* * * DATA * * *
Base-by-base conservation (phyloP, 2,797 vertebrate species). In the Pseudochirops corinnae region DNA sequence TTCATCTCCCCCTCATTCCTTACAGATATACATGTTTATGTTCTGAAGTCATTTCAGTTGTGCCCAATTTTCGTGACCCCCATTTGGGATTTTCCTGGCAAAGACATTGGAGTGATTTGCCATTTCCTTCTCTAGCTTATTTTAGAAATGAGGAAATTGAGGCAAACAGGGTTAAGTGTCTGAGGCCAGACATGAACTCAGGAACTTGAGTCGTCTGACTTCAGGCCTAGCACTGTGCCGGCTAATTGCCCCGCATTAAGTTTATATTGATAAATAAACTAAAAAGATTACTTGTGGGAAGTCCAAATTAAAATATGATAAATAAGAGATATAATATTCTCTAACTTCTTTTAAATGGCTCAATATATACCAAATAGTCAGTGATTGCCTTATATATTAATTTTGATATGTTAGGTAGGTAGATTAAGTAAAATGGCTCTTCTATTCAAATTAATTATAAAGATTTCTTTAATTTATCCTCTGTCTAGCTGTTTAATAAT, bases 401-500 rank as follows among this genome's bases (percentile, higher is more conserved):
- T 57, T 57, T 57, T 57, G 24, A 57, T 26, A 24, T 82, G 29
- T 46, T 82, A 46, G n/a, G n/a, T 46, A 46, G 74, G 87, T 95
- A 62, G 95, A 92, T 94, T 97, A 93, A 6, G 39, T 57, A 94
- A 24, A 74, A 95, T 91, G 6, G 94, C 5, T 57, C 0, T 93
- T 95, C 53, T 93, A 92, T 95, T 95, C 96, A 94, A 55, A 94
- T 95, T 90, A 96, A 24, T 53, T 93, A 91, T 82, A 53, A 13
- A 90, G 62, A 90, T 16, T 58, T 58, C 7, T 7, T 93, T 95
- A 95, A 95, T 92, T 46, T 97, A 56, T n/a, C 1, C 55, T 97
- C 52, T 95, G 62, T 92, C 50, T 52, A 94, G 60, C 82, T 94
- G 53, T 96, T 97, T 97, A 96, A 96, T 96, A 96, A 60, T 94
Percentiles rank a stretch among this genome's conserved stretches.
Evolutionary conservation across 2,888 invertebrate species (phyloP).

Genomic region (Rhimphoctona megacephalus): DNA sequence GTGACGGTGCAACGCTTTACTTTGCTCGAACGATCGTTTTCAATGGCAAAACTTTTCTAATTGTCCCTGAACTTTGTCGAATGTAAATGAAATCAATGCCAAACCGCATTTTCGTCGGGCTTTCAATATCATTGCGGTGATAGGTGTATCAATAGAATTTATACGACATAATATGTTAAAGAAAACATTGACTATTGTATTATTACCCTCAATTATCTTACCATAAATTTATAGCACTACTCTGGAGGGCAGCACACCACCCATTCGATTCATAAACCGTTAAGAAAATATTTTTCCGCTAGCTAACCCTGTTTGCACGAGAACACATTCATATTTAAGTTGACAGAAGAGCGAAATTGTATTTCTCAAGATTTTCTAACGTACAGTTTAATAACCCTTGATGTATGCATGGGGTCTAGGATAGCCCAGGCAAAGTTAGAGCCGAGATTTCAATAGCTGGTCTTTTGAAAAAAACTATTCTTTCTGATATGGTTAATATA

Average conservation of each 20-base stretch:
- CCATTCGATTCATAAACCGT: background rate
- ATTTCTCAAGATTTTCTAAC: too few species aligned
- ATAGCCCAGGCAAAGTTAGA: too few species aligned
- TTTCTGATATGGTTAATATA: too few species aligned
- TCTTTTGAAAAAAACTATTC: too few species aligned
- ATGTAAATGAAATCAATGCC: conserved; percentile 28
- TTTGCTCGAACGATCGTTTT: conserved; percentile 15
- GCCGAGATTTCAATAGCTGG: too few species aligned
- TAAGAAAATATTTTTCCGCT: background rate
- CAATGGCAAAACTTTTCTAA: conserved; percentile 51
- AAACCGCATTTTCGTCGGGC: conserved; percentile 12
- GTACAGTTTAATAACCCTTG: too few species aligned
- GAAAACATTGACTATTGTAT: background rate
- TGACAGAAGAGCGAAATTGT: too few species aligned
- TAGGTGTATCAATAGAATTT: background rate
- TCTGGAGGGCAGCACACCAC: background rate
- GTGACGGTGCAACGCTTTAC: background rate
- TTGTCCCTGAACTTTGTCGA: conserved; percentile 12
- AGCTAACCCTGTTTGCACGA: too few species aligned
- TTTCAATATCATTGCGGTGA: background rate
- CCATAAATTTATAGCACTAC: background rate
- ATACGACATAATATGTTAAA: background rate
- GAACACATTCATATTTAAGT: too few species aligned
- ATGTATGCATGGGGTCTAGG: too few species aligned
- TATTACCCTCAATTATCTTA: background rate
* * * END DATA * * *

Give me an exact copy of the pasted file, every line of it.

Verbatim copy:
Base-by-base conservation (phyloP, 2,797 vertebrate species). In the Pseudochirops corinnae region DNA sequence TTCATCTCCCCCTCATTCCTTACAGATATACATGTTTATGTTCTGAAGTCATTTCAGTTGTGCCCAATTTTCGTGACCCCCATTTGGGATTTTCCTGGCAAAGACATTGGAGTGATTTGCCATTTCCTTCTCTAGCTTATTTTAGAAATGAGGAAATTGAGGCAAACAGGGTTAAGTGTCTGAGGCCAGACATGAACTCAGGAACTTGAGTCGTCTGACTTCAGGCCTAGCACTGTGCCGGCTAATTGCCCCGCATTAAGTTTATATTGATAAATAAACTAAAAAGATTACTTGTGGGAAGTCCAAATTAAAATATGATAAATAAGAGATATAATATTCTCTAACTTCTTTTAAATGGCTCAATATATACCAAATAGTCAGTGATTGCCTTATATATTAATTTTGATATGTTAGGTAGGTAGATTAAGTAAAATGGCTCTTCTATTCAAATTAATTATAAAGATTTCTTTAATTTATCCTCTGTCTAGCTGTTTAATAAT, bases 401-500 rank as follows among this genome's bases (percentile, higher is more conserved):
- T 57, T 57, T 57, T 57, G 24, A 57, T 26, A 24, T 82, G 29
- T 46, T 82, A 46, G n/a, G n/a, T 46, A 46, G 74, G 87, T 95
- A 62, G 95, A 92, T 94, T 97, A 93, A 6, G 39, T 57, A 94
- A 24, A 74, A 95, T 91, G 6, G 94, C 5, T 57, C 0, T 93
- T 95, C 53, T 93, A 92, T 95, T 95, C 96, A 94, A 55, A 94
- T 95, T 90, A 96, A 24, T 53, T 93, A 91, T 82, A 53, A 13
- A 90, G 62, A 90, T 16, T 58, T 58, C 7, T 7, T 93, T 95
- A 95, A 95, T 92, T 46, T 97, A 56, T n/a, C 1, C 55, T 97
- C 52, T 95, G 62, T 92, C 50, T 52, A 94, G 60, C 82, T 94
- G 53, T 96, T 97, T 97, A 96, A 96, T 96, A 96, A 60, T 94
Percentiles rank a stretch among this genome's conserved stretches.
Evolutionary conservation across 2,888 invertebrate species (phyloP).

Genomic region (Rhimphoctona megacephalus): DNA sequence GTGACGGTGCAACGCTTTACTTTGCTCGAACGATCGTTTTCAATGGCAAAACTTTTCTAATTGTCCCTGAACTTTGTCGAATGTAAATGAAATCAATGCCAAACCGCATTTTCGTCGGGCTTTCAATATCATTGCGGTGATAGGTGTATCAATAGAATTTATACGACATAATATGTTAAAGAAAACATTGACTATTGTATTATTACCCTCAATTATCTTACCATAAATTTATAGCACTACTCTGGAGGGCAGCACACCACCCATTCGATTCATAAACCGTTAAGAAAATATTTTTCCGCTAGCTAACCCTGTTTGCACGAGAACACATTCATATTTAAGTTGACAGAAGAGCGAAATTGTATTTCTCAAGATTTTCTAACGTACAGTTTAATAACCCTTGATGTATGCATGGGGTCTAGGATAGCCCAGGCAAAGTTAGAGCCGAGATTTCAATAGCTGGTCTTTTGAAAAAAACTATTCTTTCTGATATGGTTAATATA

Average conservation of each 20-base stretch:
- CCATTCGATTCATAAACCGT: background rate
- ATTTCTCAAGATTTTCTAAC: too few species aligned
- ATAGCCCAGGCAAAGTTAGA: too few species aligned
- TTTCTGATATGGTTAATATA: too few species aligned
- TCTTTTGAAAAAAACTATTC: too few species aligned
- ATGTAAATGAAATCAATGCC: conserved; percentile 28
- TTTGCTCGAACGATCGTTTT: conserved; percentile 15
- GCCGAGATTTCAATAGCTGG: too few species aligned
- TAAGAAAATATTTTTCCGCT: background rate
- CAATGGCAAAACTTTTCTAA: conserved; percentile 51
- AAACCGCATTTTCGTCGGGC: conserved; percentile 12
- GTACAGTTTAATAACCCTTG: too few species aligned
- GAAAACATTGACTATTGTAT: background rate
- TGACAGAAGAGCGAAATTGT: too few species aligned
- TAGGTGTATCAATAGAATTT: background rate
- TCTGGAGGGCAGCACACCAC: background rate
- GTGACGGTGCAACGCTTTAC: background rate
- TTGTCCCTGAACTTTGTCGA: conserved; percentile 12
- AGCTAACCCTGTTTGCACGA: too few species aligned
- TTTCAATATCATTGCGGTGA: background rate
- CCATAAATTTATAGCACTAC: background rate
- ATACGACATAATATGTTAAA: background rate
- GAACACATTCATATTTAAGT: too few species aligned
- ATGTATGCATGGGGTCTAGG: too few species aligned
- TATTACCCTCAATTATCTTA: background rate